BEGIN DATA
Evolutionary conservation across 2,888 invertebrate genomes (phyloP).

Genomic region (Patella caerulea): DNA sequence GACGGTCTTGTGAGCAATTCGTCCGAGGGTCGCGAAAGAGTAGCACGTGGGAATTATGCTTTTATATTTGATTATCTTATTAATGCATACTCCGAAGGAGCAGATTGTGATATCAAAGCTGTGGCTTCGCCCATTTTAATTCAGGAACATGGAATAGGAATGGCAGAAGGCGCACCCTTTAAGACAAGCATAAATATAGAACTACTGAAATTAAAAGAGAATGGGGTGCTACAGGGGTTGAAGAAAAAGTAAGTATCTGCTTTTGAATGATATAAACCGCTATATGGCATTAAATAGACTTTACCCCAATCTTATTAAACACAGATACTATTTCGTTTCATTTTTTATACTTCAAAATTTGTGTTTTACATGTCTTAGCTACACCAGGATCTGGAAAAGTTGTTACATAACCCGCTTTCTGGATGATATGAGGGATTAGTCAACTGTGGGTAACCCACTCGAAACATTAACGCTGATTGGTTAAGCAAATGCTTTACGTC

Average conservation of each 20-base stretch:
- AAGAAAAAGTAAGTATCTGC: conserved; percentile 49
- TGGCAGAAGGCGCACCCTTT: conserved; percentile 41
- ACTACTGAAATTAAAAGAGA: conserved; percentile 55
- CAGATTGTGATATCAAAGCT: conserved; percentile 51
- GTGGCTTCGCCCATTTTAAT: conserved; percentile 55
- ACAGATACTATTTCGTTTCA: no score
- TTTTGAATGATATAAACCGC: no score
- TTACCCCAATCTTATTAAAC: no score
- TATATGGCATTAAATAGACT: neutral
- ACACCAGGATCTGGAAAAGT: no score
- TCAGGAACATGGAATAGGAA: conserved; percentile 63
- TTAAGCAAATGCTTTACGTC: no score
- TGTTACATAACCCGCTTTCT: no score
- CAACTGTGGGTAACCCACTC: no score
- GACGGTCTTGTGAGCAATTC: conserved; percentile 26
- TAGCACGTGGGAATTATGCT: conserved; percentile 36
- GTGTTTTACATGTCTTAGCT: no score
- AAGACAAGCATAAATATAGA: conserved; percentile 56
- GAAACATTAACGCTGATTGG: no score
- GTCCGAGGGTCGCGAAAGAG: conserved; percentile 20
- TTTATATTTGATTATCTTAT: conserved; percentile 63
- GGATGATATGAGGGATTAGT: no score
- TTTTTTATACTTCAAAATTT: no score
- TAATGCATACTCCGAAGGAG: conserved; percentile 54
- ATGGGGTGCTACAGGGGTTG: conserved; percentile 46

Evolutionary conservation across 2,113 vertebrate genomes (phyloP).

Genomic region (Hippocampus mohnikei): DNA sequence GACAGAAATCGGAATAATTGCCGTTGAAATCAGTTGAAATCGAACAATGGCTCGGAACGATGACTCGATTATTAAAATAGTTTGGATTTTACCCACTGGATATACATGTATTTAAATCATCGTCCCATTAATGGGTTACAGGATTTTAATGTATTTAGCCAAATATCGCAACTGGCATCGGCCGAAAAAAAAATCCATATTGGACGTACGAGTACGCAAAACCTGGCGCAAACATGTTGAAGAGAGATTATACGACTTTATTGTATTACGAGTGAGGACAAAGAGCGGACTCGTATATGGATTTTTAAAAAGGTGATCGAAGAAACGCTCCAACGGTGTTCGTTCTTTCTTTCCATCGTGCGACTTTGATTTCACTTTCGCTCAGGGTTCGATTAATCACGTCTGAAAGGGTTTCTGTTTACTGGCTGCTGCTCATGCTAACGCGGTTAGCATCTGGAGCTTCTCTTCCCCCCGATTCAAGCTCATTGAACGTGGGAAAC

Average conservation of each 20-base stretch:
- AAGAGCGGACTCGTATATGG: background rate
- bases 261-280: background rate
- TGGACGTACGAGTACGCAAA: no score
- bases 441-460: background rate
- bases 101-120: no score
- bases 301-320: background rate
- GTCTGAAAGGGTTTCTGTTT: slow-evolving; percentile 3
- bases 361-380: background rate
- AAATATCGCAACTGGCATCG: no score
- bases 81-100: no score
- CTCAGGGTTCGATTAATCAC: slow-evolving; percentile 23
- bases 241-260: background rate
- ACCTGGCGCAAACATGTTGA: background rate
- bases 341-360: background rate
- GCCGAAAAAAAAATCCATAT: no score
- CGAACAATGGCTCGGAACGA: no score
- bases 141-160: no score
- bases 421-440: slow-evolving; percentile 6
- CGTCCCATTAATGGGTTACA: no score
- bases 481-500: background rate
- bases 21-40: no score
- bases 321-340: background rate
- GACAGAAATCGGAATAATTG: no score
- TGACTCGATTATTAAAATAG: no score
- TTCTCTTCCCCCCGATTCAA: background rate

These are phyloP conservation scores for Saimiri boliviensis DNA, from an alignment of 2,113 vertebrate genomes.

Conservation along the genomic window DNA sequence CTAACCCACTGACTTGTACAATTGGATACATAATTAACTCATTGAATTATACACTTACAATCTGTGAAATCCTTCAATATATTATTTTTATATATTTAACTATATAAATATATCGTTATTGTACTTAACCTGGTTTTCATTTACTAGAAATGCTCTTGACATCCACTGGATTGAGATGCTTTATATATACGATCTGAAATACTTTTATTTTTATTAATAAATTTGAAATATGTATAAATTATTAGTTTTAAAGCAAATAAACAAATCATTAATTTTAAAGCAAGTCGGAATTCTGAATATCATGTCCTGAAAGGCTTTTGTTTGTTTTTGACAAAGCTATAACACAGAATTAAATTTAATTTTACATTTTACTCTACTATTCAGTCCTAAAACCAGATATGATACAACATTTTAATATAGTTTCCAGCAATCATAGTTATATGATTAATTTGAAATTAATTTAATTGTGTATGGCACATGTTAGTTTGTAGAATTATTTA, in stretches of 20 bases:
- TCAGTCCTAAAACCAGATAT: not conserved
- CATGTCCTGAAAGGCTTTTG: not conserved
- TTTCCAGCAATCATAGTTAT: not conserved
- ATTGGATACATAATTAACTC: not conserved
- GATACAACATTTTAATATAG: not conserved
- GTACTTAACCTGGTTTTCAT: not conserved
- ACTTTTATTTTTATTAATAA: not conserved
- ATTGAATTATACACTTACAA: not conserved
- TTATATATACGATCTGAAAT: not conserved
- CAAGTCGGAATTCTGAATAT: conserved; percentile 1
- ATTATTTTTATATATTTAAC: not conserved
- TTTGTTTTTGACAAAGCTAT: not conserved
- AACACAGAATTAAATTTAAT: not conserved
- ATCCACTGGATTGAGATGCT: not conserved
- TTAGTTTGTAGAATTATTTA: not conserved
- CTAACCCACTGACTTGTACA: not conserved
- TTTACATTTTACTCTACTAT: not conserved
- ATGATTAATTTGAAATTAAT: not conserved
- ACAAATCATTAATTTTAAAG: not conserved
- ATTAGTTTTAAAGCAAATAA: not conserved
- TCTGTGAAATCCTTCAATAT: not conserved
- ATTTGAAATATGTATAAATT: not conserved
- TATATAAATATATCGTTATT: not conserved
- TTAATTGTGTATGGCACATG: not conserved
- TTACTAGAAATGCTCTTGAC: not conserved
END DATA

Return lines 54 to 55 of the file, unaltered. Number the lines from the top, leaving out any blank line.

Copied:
- GACAGAAATCGGAATAATTG: no score
- TGACTCGATTATTAAAATAG: no score